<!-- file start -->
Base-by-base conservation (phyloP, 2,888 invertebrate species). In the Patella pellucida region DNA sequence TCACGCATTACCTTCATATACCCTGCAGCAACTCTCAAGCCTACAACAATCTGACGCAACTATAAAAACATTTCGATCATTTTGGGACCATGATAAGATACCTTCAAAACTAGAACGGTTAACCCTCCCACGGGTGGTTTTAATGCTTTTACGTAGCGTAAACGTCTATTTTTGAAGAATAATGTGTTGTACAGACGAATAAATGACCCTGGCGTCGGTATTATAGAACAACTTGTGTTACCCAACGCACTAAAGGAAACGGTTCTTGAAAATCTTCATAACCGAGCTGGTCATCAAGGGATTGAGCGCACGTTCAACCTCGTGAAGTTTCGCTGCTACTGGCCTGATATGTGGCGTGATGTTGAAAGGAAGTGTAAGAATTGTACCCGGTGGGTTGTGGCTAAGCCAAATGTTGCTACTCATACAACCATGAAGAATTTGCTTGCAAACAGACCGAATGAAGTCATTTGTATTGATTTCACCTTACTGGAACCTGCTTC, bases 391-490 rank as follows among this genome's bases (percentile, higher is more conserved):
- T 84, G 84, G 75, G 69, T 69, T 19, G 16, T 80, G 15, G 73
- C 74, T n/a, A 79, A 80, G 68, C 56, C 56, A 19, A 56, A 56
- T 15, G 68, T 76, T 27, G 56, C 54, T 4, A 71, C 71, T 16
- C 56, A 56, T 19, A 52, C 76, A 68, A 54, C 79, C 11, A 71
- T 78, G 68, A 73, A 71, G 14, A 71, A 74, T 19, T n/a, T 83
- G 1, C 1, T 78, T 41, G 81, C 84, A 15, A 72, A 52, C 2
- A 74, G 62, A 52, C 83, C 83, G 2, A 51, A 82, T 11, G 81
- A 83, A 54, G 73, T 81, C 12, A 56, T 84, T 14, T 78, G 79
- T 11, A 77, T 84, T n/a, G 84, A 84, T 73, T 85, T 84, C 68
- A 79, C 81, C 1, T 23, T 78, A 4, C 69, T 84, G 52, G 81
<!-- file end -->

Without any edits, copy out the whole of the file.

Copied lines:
Base-by-base conservation (phyloP, 2,888 invertebrate species). In the Patella pellucida region DNA sequence TCACGCATTACCTTCATATACCCTGCAGCAACTCTCAAGCCTACAACAATCTGACGCAACTATAAAAACATTTCGATCATTTTGGGACCATGATAAGATACCTTCAAAACTAGAACGGTTAACCCTCCCACGGGTGGTTTTAATGCTTTTACGTAGCGTAAACGTCTATTTTTGAAGAATAATGTGTTGTACAGACGAATAAATGACCCTGGCGTCGGTATTATAGAACAACTTGTGTTACCCAACGCACTAAAGGAAACGGTTCTTGAAAATCTTCATAACCGAGCTGGTCATCAAGGGATTGAGCGCACGTTCAACCTCGTGAAGTTTCGCTGCTACTGGCCTGATATGTGGCGTGATGTTGAAAGGAAGTGTAAGAATTGTACCCGGTGGGTTGTGGCTAAGCCAAATGTTGCTACTCATACAACCATGAAGAATTTGCTTGCAAACAGACCGAATGAAGTCATTTGTATTGATTTCACCTTACTGGAACCTGCTTC, bases 391-490 rank as follows among this genome's bases (percentile, higher is more conserved):
- T 84, G 84, G 75, G 69, T 69, T 19, G 16, T 80, G 15, G 73
- C 74, T n/a, A 79, A 80, G 68, C 56, C 56, A 19, A 56, A 56
- T 15, G 68, T 76, T 27, G 56, C 54, T 4, A 71, C 71, T 16
- C 56, A 56, T 19, A 52, C 76, A 68, A 54, C 79, C 11, A 71
- T 78, G 68, A 73, A 71, G 14, A 71, A 74, T 19, T n/a, T 83
- G 1, C 1, T 78, T 41, G 81, C 84, A 15, A 72, A 52, C 2
- A 74, G 62, A 52, C 83, C 83, G 2, A 51, A 82, T 11, G 81
- A 83, A 54, G 73, T 81, C 12, A 56, T 84, T 14, T 78, G 79
- T 11, A 77, T 84, T n/a, G 84, A 84, T 73, T 85, T 84, C 68
- A 79, C 81, C 1, T 23, T 78, A 4, C 69, T 84, G 52, G 81